From the news desk

South African pilgrims prepare for hajj amidst tightened visa controls

Share this article

By Ragheema Mclean

Muslim pilgrims are arriving in Saudi Arabia’s holy city of Makkah as the annual Hajj pilgrimage returns to its monumental scale.

This year, around 2,500 South African pilgrims are set to embark on this spiritual journey.

Speaking on VOC Breakfast South African Hajj and Umrah Council (SAHUC) Secretary-General Hafiz Hassan Choonara provided an update on preparations:

“All preparations for Hajj start nine months before the days of Hajj in terms of negotiations, discussions, and deliberations. Alhamdulillah, we’ve reached the pinnacle of our efforts, and everything is in place logistically.”

Choonara confirmed that the camps in Minah and Arafah have been handed over to the respective travel operators.

“Tomorrow morning, Insha Allah, we’ll hear the takbir and see the beautiful sight of millions of pilgrims walking towards Minah.”

He emphasized the active engagement on social media, sharing updates and images of the camps and resources provided for the five days of Hajj.

Choonara also assured that previous concerns from pilgrims have been addressed through numerous meetings, aiming to prevent the same issues this year.

“In Arafah, the camp is compound-like with beautiful facilities,” he noted.

“We are taking extra care of privacy, providing shade, netting, and ice buckets to enhance comfort. There are separate toilets for men and women, with accommodations for all ages. We’ve also ensured regular cleaning of the toilets to maintain hygiene for our pilgrims.”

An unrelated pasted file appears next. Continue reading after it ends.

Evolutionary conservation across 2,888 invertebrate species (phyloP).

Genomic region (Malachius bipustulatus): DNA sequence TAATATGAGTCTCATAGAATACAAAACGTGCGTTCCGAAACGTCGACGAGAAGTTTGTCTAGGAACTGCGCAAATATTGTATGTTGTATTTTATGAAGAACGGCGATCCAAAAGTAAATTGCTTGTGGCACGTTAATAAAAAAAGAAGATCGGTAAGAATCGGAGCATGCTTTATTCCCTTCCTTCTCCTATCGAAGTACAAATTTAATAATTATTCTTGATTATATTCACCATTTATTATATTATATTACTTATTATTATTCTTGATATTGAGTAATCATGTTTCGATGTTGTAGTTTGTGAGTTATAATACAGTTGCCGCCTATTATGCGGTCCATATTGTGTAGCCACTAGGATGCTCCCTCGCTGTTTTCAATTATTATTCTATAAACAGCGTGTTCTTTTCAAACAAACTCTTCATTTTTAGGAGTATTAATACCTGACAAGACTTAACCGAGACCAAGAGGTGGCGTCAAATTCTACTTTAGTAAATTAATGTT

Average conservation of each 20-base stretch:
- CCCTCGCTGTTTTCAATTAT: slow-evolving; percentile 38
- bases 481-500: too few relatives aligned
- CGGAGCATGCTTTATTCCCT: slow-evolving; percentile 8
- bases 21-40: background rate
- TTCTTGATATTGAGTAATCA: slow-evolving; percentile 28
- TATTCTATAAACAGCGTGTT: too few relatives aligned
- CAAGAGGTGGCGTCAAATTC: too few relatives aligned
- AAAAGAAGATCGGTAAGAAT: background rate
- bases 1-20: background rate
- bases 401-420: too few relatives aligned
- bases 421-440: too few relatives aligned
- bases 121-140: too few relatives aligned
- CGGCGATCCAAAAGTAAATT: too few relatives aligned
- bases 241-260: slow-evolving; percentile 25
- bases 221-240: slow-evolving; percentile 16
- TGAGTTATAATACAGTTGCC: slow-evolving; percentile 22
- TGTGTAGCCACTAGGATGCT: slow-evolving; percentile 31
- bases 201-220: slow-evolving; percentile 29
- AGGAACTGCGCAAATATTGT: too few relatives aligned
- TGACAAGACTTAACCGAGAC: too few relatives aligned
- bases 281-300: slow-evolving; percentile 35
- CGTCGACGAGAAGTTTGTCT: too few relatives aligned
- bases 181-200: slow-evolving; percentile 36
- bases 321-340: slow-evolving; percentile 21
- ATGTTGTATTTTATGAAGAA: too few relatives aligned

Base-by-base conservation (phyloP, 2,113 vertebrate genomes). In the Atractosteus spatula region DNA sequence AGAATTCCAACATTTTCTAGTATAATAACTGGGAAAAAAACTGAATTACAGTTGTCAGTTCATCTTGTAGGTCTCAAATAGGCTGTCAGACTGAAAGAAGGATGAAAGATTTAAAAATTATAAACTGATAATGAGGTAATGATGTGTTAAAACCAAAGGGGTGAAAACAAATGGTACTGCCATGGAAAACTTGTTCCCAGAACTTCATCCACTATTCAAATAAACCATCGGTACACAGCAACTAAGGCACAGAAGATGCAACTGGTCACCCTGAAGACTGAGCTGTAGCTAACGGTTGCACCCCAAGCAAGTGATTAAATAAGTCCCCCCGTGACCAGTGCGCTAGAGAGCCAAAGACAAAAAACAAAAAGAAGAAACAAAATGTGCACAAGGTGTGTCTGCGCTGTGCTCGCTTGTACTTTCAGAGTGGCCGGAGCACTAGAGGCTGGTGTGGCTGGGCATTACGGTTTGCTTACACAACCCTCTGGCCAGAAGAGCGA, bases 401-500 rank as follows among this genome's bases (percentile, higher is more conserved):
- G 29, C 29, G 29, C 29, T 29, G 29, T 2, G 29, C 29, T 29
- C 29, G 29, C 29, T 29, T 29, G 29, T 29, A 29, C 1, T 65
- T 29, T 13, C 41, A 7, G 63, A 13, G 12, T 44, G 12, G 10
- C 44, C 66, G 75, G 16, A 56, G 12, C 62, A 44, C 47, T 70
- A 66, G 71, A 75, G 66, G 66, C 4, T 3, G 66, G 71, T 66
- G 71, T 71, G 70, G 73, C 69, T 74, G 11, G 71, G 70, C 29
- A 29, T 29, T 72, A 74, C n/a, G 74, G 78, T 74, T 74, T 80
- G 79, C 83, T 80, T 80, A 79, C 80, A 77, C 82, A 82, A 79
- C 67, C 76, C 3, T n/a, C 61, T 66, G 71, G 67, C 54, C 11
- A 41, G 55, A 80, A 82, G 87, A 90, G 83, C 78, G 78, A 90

Meanwhile, a social media post highlighted the refusal of entry to Saudi Arabia for two South African pilgrims due to fraudulent Hajj “Mujamala” visas issued by non-accredited operators.

Commenting on the matter, Choonara said that Saudi authorities have been strict this year to prevent individuals from performing Hajj without accredited visas.

“These individuals had Mujamala (courtesy) visas from the Saudi Embassy, which were fraudulently issued by a non-accredited Hajj operator from Johannesburg,” he said.

He confirmed that these visas were not issued by SAHUC and were not registered in the system, leading to the pilgrims being sent back to South Africa.

“Many pilgrims worldwide have been stopped at various entry points and returned to their countries or denied entry due to the lack of proper accreditation. The strict measures are to ensure smooth processes for all pilgrims.”

VOC News

Photo: Pexels

Share this article
WhatsApp WhatsApp us
Wait a sec, saving restore vars.